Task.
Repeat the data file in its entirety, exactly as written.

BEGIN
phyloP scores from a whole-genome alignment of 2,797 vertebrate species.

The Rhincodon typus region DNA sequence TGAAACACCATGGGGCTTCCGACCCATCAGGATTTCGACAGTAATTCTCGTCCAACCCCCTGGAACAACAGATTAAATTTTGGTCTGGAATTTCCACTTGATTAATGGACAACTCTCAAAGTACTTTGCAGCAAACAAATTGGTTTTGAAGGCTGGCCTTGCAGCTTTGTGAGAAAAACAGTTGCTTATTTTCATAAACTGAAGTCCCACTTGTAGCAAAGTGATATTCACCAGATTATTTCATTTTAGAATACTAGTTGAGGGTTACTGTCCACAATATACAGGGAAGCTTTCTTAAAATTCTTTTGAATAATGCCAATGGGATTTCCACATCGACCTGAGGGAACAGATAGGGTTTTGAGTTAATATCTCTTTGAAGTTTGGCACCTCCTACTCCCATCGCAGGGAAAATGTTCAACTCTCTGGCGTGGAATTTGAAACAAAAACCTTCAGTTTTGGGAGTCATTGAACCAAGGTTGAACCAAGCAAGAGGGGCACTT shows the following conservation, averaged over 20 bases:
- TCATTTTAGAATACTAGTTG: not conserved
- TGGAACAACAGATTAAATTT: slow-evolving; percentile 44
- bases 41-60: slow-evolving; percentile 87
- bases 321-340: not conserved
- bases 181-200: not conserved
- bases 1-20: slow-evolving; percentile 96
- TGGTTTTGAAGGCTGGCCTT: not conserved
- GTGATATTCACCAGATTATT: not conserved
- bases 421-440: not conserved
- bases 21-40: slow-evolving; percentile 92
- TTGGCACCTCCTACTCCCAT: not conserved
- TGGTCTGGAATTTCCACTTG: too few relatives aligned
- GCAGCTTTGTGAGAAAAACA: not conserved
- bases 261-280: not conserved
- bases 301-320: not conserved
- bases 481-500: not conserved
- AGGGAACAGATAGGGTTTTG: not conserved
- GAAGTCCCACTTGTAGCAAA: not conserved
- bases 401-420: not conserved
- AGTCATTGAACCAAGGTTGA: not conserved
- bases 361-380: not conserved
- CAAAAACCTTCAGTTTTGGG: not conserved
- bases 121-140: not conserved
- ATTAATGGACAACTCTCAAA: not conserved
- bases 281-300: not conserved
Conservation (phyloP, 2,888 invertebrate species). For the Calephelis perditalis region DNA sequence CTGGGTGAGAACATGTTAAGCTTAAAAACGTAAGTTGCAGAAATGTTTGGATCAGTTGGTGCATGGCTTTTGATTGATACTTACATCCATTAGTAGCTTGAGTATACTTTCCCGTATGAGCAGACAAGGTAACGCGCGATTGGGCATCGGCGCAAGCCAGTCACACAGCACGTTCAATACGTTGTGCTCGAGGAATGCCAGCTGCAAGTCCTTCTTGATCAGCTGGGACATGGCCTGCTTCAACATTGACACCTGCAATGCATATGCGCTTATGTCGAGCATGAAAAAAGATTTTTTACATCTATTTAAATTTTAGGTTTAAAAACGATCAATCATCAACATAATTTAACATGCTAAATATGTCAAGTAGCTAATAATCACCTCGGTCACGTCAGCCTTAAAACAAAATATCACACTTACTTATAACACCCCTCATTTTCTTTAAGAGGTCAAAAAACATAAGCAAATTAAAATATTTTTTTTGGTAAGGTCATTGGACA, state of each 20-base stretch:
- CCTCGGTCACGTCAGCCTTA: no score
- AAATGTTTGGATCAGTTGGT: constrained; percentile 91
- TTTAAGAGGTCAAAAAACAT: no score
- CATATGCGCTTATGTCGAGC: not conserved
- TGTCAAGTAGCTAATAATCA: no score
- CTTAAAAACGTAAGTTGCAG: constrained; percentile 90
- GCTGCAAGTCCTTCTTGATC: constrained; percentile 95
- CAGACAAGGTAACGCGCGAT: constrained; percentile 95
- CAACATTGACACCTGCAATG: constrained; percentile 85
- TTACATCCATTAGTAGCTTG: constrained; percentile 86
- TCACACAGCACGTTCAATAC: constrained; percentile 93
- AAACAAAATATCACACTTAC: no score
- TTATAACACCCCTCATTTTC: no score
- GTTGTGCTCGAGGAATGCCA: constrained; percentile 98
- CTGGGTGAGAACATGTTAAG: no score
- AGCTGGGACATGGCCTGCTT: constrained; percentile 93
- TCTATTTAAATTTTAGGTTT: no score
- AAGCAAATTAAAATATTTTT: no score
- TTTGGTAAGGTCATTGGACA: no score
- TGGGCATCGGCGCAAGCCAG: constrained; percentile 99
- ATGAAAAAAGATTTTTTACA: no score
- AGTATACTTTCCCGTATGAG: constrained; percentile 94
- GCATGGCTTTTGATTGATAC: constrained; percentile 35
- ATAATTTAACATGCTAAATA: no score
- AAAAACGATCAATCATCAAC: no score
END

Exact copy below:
phyloP scores from a whole-genome alignment of 2,797 vertebrate species.

The Rhincodon typus region DNA sequence TGAAACACCATGGGGCTTCCGACCCATCAGGATTTCGACAGTAATTCTCGTCCAACCCCCTGGAACAACAGATTAAATTTTGGTCTGGAATTTCCACTTGATTAATGGACAACTCTCAAAGTACTTTGCAGCAAACAAATTGGTTTTGAAGGCTGGCCTTGCAGCTTTGTGAGAAAAACAGTTGCTTATTTTCATAAACTGAAGTCCCACTTGTAGCAAAGTGATATTCACCAGATTATTTCATTTTAGAATACTAGTTGAGGGTTACTGTCCACAATATACAGGGAAGCTTTCTTAAAATTCTTTTGAATAATGCCAATGGGATTTCCACATCGACCTGAGGGAACAGATAGGGTTTTGAGTTAATATCTCTTTGAAGTTTGGCACCTCCTACTCCCATCGCAGGGAAAATGTTCAACTCTCTGGCGTGGAATTTGAAACAAAAACCTTCAGTTTTGGGAGTCATTGAACCAAGGTTGAACCAAGCAAGAGGGGCACTT shows the following conservation, averaged over 20 bases:
- TCATTTTAGAATACTAGTTG: not conserved
- TGGAACAACAGATTAAATTT: slow-evolving; percentile 44
- bases 41-60: slow-evolving; percentile 87
- bases 321-340: not conserved
- bases 181-200: not conserved
- bases 1-20: slow-evolving; percentile 96
- TGGTTTTGAAGGCTGGCCTT: not conserved
- GTGATATTCACCAGATTATT: not conserved
- bases 421-440: not conserved
- bases 21-40: slow-evolving; percentile 92
- TTGGCACCTCCTACTCCCAT: not conserved
- TGGTCTGGAATTTCCACTTG: too few relatives aligned
- GCAGCTTTGTGAGAAAAACA: not conserved
- bases 261-280: not conserved
- bases 301-320: not conserved
- bases 481-500: not conserved
- AGGGAACAGATAGGGTTTTG: not conserved
- GAAGTCCCACTTGTAGCAAA: not conserved
- bases 401-420: not conserved
- AGTCATTGAACCAAGGTTGA: not conserved
- bases 361-380: not conserved
- CAAAAACCTTCAGTTTTGGG: not conserved
- bases 121-140: not conserved
- ATTAATGGACAACTCTCAAA: not conserved
- bases 281-300: not conserved
Conservation (phyloP, 2,888 invertebrate species). For the Calephelis perditalis region DNA sequence CTGGGTGAGAACATGTTAAGCTTAAAAACGTAAGTTGCAGAAATGTTTGGATCAGTTGGTGCATGGCTTTTGATTGATACTTACATCCATTAGTAGCTTGAGTATACTTTCCCGTATGAGCAGACAAGGTAACGCGCGATTGGGCATCGGCGCAAGCCAGTCACACAGCACGTTCAATACGTTGTGCTCGAGGAATGCCAGCTGCAAGTCCTTCTTGATCAGCTGGGACATGGCCTGCTTCAACATTGACACCTGCAATGCATATGCGCTTATGTCGAGCATGAAAAAAGATTTTTTACATCTATTTAAATTTTAGGTTTAAAAACGATCAATCATCAACATAATTTAACATGCTAAATATGTCAAGTAGCTAATAATCACCTCGGTCACGTCAGCCTTAAAACAAAATATCACACTTACTTATAACACCCCTCATTTTCTTTAAGAGGTCAAAAAACATAAGCAAATTAAAATATTTTTTTTGGTAAGGTCATTGGACA, state of each 20-base stretch:
- CCTCGGTCACGTCAGCCTTA: no score
- AAATGTTTGGATCAGTTGGT: constrained; percentile 91
- TTTAAGAGGTCAAAAAACAT: no score
- CATATGCGCTTATGTCGAGC: not conserved
- TGTCAAGTAGCTAATAATCA: no score
- CTTAAAAACGTAAGTTGCAG: constrained; percentile 90
- GCTGCAAGTCCTTCTTGATC: constrained; percentile 95
- CAGACAAGGTAACGCGCGAT: constrained; percentile 95
- CAACATTGACACCTGCAATG: constrained; percentile 85
- TTACATCCATTAGTAGCTTG: constrained; percentile 86
- TCACACAGCACGTTCAATAC: constrained; percentile 93
- AAACAAAATATCACACTTAC: no score
- TTATAACACCCCTCATTTTC: no score
- GTTGTGCTCGAGGAATGCCA: constrained; percentile 98
- CTGGGTGAGAACATGTTAAG: no score
- AGCTGGGACATGGCCTGCTT: constrained; percentile 93
- TCTATTTAAATTTTAGGTTT: no score
- AAGCAAATTAAAATATTTTT: no score
- TTTGGTAAGGTCATTGGACA: no score
- TGGGCATCGGCGCAAGCCAG: constrained; percentile 99
- ATGAAAAAAGATTTTTTACA: no score
- AGTATACTTTCCCGTATGAG: constrained; percentile 94
- GCATGGCTTTTGATTGATAC: constrained; percentile 35
- ATAATTTAACATGCTAAATA: no score
- AAAAACGATCAATCATCAAC: no score